When optimizing database queries, database administrators will toil away designing better software solutions in an effort to reduce bottlenecks at the database layer. Many organizations that host their own database platform have the data stored in RAID arrays that aid in parallelism, capacity, and redundancy. Hard drives are really inexpensive these days, and adding them into a RAID array becomes a cost-effective storage solution. High-performance read and write operations tend to diminish with RAID setups when the database is hit with a massive load. Some database administrators have opted for putting some, if not all, of the database in RAM, for extremely fast reads and writes. Driven by the gadget and netbook market, the dropping price andincreased performance of solid state drives continues on its trend, and is becoming more of a viable hard drive disk replacement for database server usage.
Solid state drives offer many advantages for database administrators. The seek time alone could potentially shave seconds off of queries. For a major query that took many seconds to run, now takes a tenth of a second to run, because of the difference in seek times from a solid-state based drive to a platter-based drive.
Historically, database administrators have shied away from solid-state drives because of rumblings of drive death. Depending on your use case, having many writes tends to degrade solid state drives over time. However, newer drives use improved algorithms that diminish the drive failures. Also, another great thing about solid state drives is that if they do fail, it will be a failure to write. Reads will still work, so drive failure in the case of solid state drives means that all data will not be lost.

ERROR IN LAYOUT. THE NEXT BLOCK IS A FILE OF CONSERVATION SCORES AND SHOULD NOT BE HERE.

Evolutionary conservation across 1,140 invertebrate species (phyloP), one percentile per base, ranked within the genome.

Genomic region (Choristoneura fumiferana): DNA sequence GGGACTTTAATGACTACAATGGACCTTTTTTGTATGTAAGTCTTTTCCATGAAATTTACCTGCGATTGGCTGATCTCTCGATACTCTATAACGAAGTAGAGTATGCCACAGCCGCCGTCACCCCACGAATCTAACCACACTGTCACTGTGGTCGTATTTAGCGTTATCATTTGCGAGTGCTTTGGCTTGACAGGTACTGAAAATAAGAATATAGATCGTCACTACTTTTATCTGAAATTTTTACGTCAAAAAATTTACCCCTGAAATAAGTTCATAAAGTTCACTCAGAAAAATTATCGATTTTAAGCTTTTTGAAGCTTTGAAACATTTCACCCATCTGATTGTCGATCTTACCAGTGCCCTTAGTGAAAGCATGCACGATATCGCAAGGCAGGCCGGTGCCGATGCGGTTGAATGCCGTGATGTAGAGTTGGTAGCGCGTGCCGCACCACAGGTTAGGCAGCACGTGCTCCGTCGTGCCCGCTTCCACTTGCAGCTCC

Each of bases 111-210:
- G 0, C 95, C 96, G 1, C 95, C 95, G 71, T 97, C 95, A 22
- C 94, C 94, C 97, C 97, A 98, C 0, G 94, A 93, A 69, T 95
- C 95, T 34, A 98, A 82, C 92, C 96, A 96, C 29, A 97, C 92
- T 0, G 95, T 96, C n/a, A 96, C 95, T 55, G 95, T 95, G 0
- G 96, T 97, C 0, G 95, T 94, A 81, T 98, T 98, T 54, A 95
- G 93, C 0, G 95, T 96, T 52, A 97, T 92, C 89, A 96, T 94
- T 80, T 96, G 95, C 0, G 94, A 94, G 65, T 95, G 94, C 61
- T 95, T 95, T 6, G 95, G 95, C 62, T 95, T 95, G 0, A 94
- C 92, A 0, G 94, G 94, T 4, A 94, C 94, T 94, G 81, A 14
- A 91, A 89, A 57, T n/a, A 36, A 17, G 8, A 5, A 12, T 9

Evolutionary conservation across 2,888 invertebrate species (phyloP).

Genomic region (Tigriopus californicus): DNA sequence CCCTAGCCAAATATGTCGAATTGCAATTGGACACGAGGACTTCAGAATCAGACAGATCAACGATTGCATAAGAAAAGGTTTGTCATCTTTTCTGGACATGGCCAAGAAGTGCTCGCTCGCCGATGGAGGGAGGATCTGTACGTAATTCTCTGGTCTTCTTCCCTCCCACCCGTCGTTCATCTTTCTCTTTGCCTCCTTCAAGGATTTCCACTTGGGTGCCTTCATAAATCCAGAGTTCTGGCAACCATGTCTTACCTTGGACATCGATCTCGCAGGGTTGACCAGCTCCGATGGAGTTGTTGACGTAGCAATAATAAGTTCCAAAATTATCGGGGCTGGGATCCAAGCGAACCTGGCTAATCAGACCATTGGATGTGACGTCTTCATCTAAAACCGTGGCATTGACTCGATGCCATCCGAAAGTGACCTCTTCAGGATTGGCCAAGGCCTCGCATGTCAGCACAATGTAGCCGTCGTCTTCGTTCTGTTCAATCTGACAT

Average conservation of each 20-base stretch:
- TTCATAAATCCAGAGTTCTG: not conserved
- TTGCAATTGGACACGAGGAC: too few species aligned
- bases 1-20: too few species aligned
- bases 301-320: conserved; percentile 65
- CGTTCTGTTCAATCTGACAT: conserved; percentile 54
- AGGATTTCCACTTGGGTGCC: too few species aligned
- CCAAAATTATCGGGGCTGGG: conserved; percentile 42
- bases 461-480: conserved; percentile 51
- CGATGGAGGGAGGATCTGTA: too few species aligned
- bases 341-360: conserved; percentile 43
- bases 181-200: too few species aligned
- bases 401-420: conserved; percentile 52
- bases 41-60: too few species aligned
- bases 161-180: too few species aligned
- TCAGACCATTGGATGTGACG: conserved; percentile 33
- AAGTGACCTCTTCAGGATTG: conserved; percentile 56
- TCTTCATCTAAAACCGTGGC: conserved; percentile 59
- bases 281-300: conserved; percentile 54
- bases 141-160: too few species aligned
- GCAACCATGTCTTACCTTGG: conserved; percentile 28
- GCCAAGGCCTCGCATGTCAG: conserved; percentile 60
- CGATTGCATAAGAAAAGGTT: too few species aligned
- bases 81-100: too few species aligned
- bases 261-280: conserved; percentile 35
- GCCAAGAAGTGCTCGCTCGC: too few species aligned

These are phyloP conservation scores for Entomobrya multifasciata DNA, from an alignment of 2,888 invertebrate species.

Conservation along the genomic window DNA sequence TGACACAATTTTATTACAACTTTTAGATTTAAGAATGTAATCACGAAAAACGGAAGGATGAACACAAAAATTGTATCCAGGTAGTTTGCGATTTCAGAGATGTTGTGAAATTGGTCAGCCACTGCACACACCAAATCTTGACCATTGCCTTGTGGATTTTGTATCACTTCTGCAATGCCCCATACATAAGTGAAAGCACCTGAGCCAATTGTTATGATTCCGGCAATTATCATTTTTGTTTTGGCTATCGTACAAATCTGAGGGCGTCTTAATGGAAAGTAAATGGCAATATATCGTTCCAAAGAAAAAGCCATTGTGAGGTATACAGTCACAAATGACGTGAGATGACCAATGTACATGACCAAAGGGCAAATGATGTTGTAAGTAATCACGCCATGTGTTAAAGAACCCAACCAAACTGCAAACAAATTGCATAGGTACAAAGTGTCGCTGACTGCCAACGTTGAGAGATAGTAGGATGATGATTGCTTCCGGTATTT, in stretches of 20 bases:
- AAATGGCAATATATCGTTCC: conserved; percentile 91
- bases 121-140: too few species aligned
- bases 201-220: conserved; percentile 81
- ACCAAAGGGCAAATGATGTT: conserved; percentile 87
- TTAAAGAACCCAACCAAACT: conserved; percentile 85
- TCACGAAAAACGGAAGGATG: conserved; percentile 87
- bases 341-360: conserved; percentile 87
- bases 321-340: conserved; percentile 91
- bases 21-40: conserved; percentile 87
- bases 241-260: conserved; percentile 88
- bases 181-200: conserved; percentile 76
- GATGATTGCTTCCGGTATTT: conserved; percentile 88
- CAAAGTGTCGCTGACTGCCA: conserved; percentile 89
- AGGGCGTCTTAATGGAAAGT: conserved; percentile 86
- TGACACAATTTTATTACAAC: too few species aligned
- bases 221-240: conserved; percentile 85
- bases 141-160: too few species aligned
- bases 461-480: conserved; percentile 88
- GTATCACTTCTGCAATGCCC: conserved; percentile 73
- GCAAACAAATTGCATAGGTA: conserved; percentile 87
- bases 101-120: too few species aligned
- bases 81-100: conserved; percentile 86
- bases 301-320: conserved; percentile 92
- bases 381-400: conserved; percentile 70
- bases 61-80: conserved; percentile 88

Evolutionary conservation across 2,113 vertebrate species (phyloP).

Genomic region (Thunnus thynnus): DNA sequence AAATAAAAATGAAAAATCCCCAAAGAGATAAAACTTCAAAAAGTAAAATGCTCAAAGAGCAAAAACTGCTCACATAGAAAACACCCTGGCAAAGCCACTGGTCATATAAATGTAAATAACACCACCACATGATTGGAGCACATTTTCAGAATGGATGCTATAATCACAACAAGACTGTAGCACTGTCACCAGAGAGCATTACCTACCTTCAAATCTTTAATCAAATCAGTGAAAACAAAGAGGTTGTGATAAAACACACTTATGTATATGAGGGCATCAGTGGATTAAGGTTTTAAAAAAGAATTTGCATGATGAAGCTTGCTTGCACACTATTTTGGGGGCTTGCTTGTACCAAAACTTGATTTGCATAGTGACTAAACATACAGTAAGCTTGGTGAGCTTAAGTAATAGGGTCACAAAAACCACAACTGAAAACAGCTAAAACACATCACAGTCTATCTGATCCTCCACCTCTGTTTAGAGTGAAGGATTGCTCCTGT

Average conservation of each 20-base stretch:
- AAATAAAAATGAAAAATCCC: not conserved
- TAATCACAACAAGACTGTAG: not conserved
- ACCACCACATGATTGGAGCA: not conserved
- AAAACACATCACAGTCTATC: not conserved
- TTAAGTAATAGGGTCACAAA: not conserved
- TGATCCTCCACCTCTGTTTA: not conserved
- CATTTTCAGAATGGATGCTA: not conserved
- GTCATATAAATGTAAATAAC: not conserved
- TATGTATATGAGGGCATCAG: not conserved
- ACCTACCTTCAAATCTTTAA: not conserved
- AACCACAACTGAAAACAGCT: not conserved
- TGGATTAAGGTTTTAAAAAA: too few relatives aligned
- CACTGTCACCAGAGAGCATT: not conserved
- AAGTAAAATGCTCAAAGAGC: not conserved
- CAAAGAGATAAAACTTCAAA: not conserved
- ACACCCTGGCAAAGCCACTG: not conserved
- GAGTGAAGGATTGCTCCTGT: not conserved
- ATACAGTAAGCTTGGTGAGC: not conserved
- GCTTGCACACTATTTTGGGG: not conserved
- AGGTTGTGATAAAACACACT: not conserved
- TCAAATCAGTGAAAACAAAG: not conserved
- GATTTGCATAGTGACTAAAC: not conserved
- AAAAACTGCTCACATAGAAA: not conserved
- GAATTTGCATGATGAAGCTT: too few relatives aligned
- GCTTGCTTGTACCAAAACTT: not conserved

Cheaper drives will have more capacity because they use“multi-level cell” (MLC) technology that allows more data to be stored in an area because of the physics involved in solid-state memory. Enterprise-level disks tend to employ“single level cell” (SLC), which means less capacity per cell, but it is more reliable in that it does not excessively “exercise” the drive.
Upgrading your existing infrastructure storage hardware to include a front-facing, data-serving, speed-optimized database can dramatically improve performance. So long as you purchase enterprise-ready solid state drives, the gains will be immediate and apparent.